I have long maintained that the benefits of exercise extend far beyond any physical goal or achievement. As I’ve said before, I’m never more than one workout away from a better mood. It doesn’t matter how bad of a day I’ve had, a brisk workout always gets me back on track. Within minutes I notice myself feeling better (physically and mentally).
To no surprise, I’m not alone in recognizing the mental benefits of exercise. Anyone who has spent any time training could tell you the same thing. The connection between the body and mind is impossible to deny. New research even suggests that exercise can be an effective treatment for depression (see below).
Exercise and Depression
For starters, it is worth noting that I’m not a doctor and I’m not depressed. With that said, it doesn’t take a rocket scientist to recognize that depression is a serious problem in the world today. I’d venture to guess that we all know someone who has been clinically diagnosed with depression. Therefore, it’s great to see exercise receiving attention as a possible treatment.
As quoted within the abstract above:
“Our data strongly support the claim that exercise is an evidence-based treatment for depression.”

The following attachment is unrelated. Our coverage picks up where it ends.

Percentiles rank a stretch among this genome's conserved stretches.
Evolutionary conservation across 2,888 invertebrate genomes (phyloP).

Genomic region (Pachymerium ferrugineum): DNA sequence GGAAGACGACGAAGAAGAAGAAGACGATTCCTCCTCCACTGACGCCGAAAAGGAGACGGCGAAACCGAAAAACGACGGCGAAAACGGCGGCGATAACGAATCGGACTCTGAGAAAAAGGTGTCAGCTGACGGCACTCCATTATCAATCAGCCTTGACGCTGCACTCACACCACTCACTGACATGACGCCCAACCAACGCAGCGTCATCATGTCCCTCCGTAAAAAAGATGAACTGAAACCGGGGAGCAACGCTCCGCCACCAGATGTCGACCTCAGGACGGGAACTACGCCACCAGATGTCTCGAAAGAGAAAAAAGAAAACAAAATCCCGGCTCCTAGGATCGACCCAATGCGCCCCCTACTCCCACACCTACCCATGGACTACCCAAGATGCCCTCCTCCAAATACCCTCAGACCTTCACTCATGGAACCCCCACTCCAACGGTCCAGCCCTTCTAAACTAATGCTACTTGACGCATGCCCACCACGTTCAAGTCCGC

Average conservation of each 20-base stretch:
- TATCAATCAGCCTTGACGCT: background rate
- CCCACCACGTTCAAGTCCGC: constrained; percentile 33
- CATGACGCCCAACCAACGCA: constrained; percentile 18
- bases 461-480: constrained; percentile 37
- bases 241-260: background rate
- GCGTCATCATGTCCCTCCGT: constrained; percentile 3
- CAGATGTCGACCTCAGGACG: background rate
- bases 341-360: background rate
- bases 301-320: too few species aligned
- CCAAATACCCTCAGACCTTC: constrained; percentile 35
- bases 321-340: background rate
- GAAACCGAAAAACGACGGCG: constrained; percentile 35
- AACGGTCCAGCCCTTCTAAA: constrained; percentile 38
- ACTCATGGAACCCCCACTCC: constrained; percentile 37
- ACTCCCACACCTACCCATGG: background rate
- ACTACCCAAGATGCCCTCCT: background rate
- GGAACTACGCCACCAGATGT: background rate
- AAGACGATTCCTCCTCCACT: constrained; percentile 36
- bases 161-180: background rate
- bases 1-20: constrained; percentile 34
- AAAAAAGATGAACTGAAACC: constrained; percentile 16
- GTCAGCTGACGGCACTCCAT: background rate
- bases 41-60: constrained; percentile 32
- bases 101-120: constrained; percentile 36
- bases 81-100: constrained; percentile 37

When examining new research, I always strive to review the material with an open mind. Personal opinion isn’t relevant to evidence-based research so it’s best to leave it out of the equation. In other words, rather than jumping to conclusions, I let the evidence speak for itself. After all, the evidence is the only conclusion that matters.
Nevertheless, the human side of me will occasionally read through a study in hopes of proving what I’ve always thought to be true. That was the case as I read through the full text regarding the effects of exercise on depression. The conclusion is exactly what I expected it to be.
Thinking back on my 20+ years of training, exercise has helped me through some difficult times. I’ve always viewed brisk exercise as my own form of therapy. It’s inevitable that every session ends with me becoming a better version of myself. Even if it is just a slight change in mood, the difference is undeniable. I always walk out feeling better than I did when I started.
While my own mood swings pale in comparison to clinical depression, I’m happy to see that science supports what many of us have always thought to be true. Exercise undoubtedly provides numerous physical and mental benefits. And fortunately, you don’t need to suffer from depression to experience these benefits.
Speaking for myself, I often joke that the world is a better place when I’m training. My mood improves, I think clearer thoughts, and I’m a better person to be around. Perhaps the world is really a better place when everyone is exercising however. Research seems to be pointing in that direction.
And while that might sound crazy to someone who never trained, I’m sure it makes perfect sense to those who have been around the block.
“The Iron is the best antidepressant I have ever found. There is no better way to fight weakness than with strength.” – Henry Rollins